The Biennale of Sydney ends 40 year relationship with Transfield.
Several weeks ago, a friend came to me with a dilemma. As a contributing artist to the Biennale of Sydney, she was devastated to learn that the event’s founding sponsor, Transfield Holdings, was profiting from the government’s mandatory detention policy by providing services to camps at Nauru and Manus.
As a passionate supporter of human rights, my friend, together with 4 other Biennale artists, made the courageous decision to withdraw from Australia’s biggest visual arts event. In their letter of withdrawal, the artists urged the Biennale to act “ethically and transparently” and to “send a message to Transfield that we will not add value to their brand and its inhumane enterprise.”
Since then, pressure has been mounting on the Biennale with many more artists and patrons opposing its association with Transfield. In a historic win for people power, director of Transfield Holdings, Luca Belgiorno-Nettis, resigned as chair of the board of the Sydney Biennale and the event simultaneously dropped its $600,000 sponsorship.
The unprecedented move has blown the issue of philanthropic whitewashing wide open. While many corporations make positive and ethical contributions to the arts, there are those who seek to launder their brand image through sponsorship and charitable donations. Traditionally, sponsorship is accepted without too many questions, but after the success of the Biennale boycott, we may hope to see organisations taking greater care to align benefactors with their own brand values.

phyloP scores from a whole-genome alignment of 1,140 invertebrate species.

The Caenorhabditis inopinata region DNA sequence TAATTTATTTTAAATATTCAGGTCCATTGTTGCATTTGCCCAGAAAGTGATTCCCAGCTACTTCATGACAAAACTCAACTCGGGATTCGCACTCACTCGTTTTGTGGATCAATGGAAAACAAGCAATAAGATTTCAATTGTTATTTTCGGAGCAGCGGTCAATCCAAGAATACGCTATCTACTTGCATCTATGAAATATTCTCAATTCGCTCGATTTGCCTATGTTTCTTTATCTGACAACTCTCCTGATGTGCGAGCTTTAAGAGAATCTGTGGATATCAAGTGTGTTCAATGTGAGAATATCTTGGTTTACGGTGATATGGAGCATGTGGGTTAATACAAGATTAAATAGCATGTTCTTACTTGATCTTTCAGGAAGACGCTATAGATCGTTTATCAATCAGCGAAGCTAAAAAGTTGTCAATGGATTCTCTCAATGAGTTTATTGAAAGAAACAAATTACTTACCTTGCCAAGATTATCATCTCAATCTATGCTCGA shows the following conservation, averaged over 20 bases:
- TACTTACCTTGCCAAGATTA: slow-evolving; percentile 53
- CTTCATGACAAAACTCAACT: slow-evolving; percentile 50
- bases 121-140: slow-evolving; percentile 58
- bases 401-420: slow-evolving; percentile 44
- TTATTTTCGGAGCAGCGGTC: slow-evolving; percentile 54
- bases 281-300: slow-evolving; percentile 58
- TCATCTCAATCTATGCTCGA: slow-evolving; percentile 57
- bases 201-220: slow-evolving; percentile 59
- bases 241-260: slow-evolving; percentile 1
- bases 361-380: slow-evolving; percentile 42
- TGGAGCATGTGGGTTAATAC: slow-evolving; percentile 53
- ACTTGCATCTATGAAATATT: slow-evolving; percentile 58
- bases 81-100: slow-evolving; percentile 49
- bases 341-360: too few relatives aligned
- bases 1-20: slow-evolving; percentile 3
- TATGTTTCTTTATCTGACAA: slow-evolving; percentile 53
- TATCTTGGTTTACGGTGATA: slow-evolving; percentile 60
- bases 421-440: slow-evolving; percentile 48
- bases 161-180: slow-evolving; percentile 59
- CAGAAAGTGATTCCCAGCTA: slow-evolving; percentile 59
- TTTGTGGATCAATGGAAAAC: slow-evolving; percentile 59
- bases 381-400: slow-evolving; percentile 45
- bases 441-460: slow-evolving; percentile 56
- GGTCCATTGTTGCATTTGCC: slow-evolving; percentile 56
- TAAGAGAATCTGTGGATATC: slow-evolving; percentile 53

Presumably threatened by a potential move toward sponsorship transparency, arts minister, George Brandis has talked of his plans to interfere with the Australia Council by forcing them to cut arts funding to organisations that refuse corporate sponsorship on ethical grounds. Seemingly more concerned about the fragile egos of corporations than the freedom of public opinion, Brandis states “the decision (to drop sponsorship) sends precisely the wrong message to other actual or potential corporate sponsors of the arts: that they may be insulted, and possibly suffer reputational damage, if an arts company or festival decides to make a political statement about an aspect of their commercial relationships with government…”
I would argue that it’s entirely appropriate for artists to question the origin of their corporate sponsorship. While government funding serves its own values (economic and cultural) sponsorship exists as a private partnership with its own ends for each party. If artists can’t voice and act upon ethical concerns regarding sponsorship, who will? Clearly government has corporations’ best interests at heart.
What do you think? Should arts organisations be penalised for rejecting sponsorship from corporations that conflict with their own brand values?